Monday, March 22, 2010

Thanks Mitch!!!!!

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Matt Yglesias: Waterloo

One of the striking things about the modern conservative movement is how un-introspective it is. In the movement’s own telling, it never made a mistake, either tactical or substantive. Even Barry Goldwater’s politically dismal and morally repugnant 1964 campaign was somehow the right thing to do. And every step of the way since then, the right has been right right right.

So it’s left to me to concern-troll in my piece for The Daily Beast:

We should also, however, spare a thought for the unsung hero of comprehensive reform, McConnell and his GOP colleagues, who pushed their “no compromise” strategy to the breaking point and beyond. The theory was that non-cooperation would stress the Democratic coalition and cause the public to begin to question the enterprise. And it largely worked. But at crucial times when wavering Democrats were eager for a lifeline, the Republicans absolutely refused to throw one. White House Chief of Staff Rahm Emanuel and other key players at various points wanted to scale aspirations down to a few regulatory tweaks and some expansion of health care for children. This idea had a lot of appeal to many in the party. But it always suffered from a fatal flaw—the Republicans’ attitude made it seem that a smaller bill was no more feasible than a big bill. Consequently, even though Scott Brown’s victory blew the Democrats off track, the basic logic of the situation pushed them back on course to universal health care.

Today, conservative anger at the Democrats is running higher than ever, and for the first time in years the GOP leadership’s blanket opposition has won them the esteem of their fanatics. But in more sober moments in the weeks and months to come, my guess is that the brighter minds on the right will recognize that their determination to turn health reform into Obama’s Waterloo sowed the seeds of their own destruction. Universal health care has been attempted many times in the past and always failed. The prospects for success were never all that bright. Many of us, myself included, at one point or another wanted to try something more moderate. But the right wing, by invariably indicating that it would settle for nothing less than total victory, inspired progressive forces to march on and win their greatest legislative victory in decades.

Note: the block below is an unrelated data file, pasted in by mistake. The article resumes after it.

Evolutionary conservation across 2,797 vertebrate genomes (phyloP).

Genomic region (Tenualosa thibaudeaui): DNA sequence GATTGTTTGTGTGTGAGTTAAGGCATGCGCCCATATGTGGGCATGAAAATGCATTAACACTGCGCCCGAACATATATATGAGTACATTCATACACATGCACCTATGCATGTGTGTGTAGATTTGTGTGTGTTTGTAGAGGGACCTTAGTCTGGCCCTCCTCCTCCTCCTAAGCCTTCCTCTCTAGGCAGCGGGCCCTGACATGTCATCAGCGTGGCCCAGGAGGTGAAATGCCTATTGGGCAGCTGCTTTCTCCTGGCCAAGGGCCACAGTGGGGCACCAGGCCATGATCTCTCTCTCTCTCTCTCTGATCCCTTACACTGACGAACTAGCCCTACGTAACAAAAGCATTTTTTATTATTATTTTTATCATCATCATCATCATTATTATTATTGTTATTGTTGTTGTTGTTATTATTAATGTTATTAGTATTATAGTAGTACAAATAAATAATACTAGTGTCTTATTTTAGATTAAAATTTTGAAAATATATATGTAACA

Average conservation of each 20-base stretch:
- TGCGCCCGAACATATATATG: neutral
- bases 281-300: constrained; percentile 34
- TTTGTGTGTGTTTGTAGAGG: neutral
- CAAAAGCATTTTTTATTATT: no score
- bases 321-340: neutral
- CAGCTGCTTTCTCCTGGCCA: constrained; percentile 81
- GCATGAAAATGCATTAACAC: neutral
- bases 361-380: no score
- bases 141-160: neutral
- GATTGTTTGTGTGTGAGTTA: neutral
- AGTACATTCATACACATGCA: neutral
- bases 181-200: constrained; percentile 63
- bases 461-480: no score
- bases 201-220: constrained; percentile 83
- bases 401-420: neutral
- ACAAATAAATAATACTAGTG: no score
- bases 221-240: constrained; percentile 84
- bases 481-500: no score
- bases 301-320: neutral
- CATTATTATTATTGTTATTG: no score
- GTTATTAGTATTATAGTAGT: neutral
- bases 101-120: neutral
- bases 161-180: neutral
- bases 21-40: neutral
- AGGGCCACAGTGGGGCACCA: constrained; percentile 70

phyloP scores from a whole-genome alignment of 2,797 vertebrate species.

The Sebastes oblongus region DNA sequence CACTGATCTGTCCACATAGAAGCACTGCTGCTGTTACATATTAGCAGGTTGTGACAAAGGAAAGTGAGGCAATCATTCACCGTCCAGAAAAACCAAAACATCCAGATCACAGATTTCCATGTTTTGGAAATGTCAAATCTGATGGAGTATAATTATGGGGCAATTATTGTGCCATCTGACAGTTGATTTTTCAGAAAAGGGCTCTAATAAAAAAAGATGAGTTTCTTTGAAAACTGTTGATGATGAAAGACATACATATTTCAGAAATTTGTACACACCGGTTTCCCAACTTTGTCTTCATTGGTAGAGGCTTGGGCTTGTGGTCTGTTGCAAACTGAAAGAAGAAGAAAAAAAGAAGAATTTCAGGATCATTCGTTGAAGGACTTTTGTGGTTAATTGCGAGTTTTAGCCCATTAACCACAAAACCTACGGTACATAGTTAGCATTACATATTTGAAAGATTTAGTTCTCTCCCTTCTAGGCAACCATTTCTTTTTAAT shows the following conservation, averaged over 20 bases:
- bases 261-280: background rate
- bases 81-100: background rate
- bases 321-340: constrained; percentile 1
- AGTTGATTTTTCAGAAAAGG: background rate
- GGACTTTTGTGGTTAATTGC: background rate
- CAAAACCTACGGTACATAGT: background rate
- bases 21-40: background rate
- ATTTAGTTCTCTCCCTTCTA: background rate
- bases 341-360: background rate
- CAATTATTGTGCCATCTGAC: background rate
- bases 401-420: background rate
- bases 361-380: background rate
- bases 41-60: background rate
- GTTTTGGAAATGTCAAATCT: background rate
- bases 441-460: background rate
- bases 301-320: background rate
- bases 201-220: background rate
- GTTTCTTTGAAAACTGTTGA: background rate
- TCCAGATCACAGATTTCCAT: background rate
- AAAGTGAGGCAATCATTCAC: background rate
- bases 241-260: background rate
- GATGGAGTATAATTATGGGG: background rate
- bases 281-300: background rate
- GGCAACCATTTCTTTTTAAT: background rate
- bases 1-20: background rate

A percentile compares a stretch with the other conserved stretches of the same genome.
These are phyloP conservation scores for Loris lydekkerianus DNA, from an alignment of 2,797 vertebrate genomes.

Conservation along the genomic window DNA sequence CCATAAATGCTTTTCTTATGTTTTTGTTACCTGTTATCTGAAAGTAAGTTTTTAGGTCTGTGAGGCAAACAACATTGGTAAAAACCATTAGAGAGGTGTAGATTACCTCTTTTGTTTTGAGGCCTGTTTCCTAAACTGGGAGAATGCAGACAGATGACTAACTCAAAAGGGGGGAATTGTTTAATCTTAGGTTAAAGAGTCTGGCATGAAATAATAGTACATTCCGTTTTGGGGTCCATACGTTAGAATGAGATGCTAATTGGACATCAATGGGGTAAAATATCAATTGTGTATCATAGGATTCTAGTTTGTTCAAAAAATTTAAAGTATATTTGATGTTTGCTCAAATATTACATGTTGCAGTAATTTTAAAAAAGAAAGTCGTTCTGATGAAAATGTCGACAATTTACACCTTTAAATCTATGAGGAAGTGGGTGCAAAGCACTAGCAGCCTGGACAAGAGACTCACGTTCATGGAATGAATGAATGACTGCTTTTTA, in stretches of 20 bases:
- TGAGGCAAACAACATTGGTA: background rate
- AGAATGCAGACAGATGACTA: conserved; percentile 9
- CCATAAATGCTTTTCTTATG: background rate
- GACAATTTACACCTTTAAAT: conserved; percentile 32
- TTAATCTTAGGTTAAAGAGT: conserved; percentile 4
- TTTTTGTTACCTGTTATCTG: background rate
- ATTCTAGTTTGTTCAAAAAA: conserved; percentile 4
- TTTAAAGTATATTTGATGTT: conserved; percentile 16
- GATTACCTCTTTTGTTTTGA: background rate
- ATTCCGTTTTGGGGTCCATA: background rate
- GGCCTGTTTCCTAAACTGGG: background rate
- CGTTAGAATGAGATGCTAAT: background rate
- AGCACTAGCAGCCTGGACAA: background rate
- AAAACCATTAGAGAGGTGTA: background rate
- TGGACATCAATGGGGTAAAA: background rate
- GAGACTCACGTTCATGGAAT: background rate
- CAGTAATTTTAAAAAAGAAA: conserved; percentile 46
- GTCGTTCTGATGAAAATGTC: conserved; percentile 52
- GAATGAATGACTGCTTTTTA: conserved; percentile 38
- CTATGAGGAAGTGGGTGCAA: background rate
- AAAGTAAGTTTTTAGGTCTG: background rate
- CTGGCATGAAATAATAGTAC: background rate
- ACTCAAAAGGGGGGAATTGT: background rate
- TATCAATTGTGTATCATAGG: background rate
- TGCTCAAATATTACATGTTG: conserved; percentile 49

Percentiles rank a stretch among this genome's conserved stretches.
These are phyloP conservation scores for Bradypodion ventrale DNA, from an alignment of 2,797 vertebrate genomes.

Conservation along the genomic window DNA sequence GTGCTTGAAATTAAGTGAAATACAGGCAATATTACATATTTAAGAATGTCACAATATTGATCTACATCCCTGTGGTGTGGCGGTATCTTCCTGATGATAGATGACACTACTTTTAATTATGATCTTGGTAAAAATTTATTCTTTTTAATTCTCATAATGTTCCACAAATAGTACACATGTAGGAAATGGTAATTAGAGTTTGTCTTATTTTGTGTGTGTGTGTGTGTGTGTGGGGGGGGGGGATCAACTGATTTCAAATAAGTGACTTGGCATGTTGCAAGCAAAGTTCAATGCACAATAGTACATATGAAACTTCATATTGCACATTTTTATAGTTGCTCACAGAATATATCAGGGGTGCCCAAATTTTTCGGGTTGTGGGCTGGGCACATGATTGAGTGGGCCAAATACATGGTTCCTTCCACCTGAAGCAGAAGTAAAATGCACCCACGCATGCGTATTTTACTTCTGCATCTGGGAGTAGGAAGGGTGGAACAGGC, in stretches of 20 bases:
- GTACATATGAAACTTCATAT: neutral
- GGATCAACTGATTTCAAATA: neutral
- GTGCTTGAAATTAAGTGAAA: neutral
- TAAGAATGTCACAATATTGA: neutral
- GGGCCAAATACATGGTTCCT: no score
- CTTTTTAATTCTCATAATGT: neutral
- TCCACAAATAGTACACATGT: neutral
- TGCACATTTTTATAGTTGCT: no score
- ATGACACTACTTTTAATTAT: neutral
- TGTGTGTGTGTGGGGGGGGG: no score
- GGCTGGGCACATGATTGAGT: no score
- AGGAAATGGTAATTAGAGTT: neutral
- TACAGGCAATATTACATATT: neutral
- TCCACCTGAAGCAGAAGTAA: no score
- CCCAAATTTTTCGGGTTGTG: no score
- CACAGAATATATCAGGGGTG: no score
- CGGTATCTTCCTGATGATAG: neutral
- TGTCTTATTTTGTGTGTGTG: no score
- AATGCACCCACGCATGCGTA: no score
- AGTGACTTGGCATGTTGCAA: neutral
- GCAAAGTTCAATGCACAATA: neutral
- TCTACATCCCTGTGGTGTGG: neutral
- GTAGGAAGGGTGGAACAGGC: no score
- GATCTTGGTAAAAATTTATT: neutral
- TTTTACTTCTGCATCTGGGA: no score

Of course the idea of “brighter minds” on the right are sometimes hard to find, especially since a lot of them are ambitious and tend to go into hiding or dream up byzantine reasons to agree with the party line at times of stress. But David Frum is largely on board with my interpretation, though I think he in many ways goes too far. Frum’s point is that if conservatives had been willing to engage constructively in the negotiations on the big enchilada, they could have gotten a more conservative version of universal health care. After all, Max Baucus wanted conservatives to engage constructively in the negotiations and all signs are that he wanted a more conservative bill.

My point is even more basic—at a couple of moments along this race the conservatives won the argument and Democrats were ready to buckle. Credit for not buckling goes to Nancy Pelosi and other gutsy leaders. But it also goes to the GOP. They wouldn’t take “yes” for an answer when lots of people wanted to surrender and settle for something much smaller. Instead, whipped up into a frenzy of ideological fanaticism and overconfidence, they decided to take no prisoners. So nobody surrendered! And that’s how Mitch McConnell brought universal health care to America. And the thing of it is that most conservatives are so shallow, and so driven by hippie-hatred rather than any real views, that if they get to use this as an “issue” to win seats in the midterms and it never gets repealed, they’ll consider themselves vindicated.

But all that Max Weber stuff I used to quote at public option dead-enders also applies to the other side. The point of politics is to do stuff, not to vent your feelings of self-righteous outrage about “socialism.” By choosing the path of self-righteousness, the right-wing delivered a victory that progressives never would have been able to win on our own. And it’s a victory that’s no more likely to be repealed than Social Security, Medicare, Civil Rights or any of the other signature achievements of modern American liberalism.

David Frum: Waterloo

Conservatives and Republicans today suffered their most crushing legislative defeat since the 1960s.